If you are surrounded by tempting snacks, think about how to remove them from your environment and replace them with on-plan snacks instead. Throw out your junk food, bring apples and boiled eggs to the office, etc.

If you are not planning ahead, start planning ahead, so you don't find yourself at the mall food court starving at lunchtime with "no choice" but to order a pizza.

These are just examples; without knowing more about why you are having trouble staying on plan, it's hard to give advice about how to get yourself past that stumbling block. So, take a look at how you are stumbling, and try to set yourself up not to stumble in that particular way next time.
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* Remember that the temptation in front of me is not the last of its kind that I will ever see; say "I'll pass today."
* Say "no!" to my whiny inner five-year-old.
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Old 05-17-2011, 09:14 PM   #9
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Take small steps. I love food so much that I know it will be hard for me to lose weight with dieting alone, so started exercising first before I made small changes to my diet (I'm still in the cutting out fast food phase. I generally eat healthy when I cook, but when I'm out or when I don't have time to cook, I turn into fast food). I still keep slipping into my old eating habits (that's why weight loss has been not good for the past month). It's hard but understand that this is something that you'll do for the rest of your life, so don't rush. Take it one step at a time. If you stumble, just set your path right the next day.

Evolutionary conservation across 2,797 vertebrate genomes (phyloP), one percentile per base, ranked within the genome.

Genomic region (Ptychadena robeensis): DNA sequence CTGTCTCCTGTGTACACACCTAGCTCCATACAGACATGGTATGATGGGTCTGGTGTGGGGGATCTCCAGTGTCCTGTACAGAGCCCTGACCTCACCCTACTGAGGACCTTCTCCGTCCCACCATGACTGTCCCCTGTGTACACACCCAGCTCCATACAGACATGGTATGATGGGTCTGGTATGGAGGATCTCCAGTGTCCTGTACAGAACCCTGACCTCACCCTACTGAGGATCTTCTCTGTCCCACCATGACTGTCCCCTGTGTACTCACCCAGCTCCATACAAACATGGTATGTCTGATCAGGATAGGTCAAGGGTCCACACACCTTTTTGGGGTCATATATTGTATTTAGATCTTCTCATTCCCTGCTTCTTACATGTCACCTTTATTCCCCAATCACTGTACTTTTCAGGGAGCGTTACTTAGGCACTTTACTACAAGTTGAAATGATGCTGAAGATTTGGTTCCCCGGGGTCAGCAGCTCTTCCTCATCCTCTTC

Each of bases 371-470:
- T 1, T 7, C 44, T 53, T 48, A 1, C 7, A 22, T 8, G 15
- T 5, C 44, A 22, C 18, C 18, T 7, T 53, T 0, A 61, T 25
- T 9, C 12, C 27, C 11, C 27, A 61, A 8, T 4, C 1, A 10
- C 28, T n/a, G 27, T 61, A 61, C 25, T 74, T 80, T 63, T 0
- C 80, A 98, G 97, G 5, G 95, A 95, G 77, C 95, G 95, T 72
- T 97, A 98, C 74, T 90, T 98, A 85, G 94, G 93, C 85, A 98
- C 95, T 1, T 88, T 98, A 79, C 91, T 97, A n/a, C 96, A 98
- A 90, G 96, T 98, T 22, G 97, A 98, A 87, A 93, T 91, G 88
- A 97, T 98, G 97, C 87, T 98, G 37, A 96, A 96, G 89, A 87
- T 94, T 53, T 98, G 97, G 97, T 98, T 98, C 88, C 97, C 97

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Old 05-17-2011, 09:21 PM   #10
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Quote:
Originally Posted by stacygee View Post
Make sure you are making a plan for yourself that you are able to manage. I know I started a million "diets" before I stuck to it. What would happen is that I would get books and guides to follow and they just didn't work with my lifestyle. So I had to work into what would work for me. I started with removing things: potatoes, rice, pasta, bread and sugar. Then my rulebook started to emerge... and I found good for you foods that satisfied and properly nourished me.

FIND YOUR OWN WAY... don't try to change everything overnight.
Wish I could like this post. Well, I do like this post and it makes sense and works!
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Old 05-17-2011, 09:33 PM   #11
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For me, I had to stop expecting perfection. I thought that if I didn't stick with a plan perfectly (whether for a day, a week or a month). Whenever I made a mistake, I'd start beating myself up for not being able to "stick with" the plan.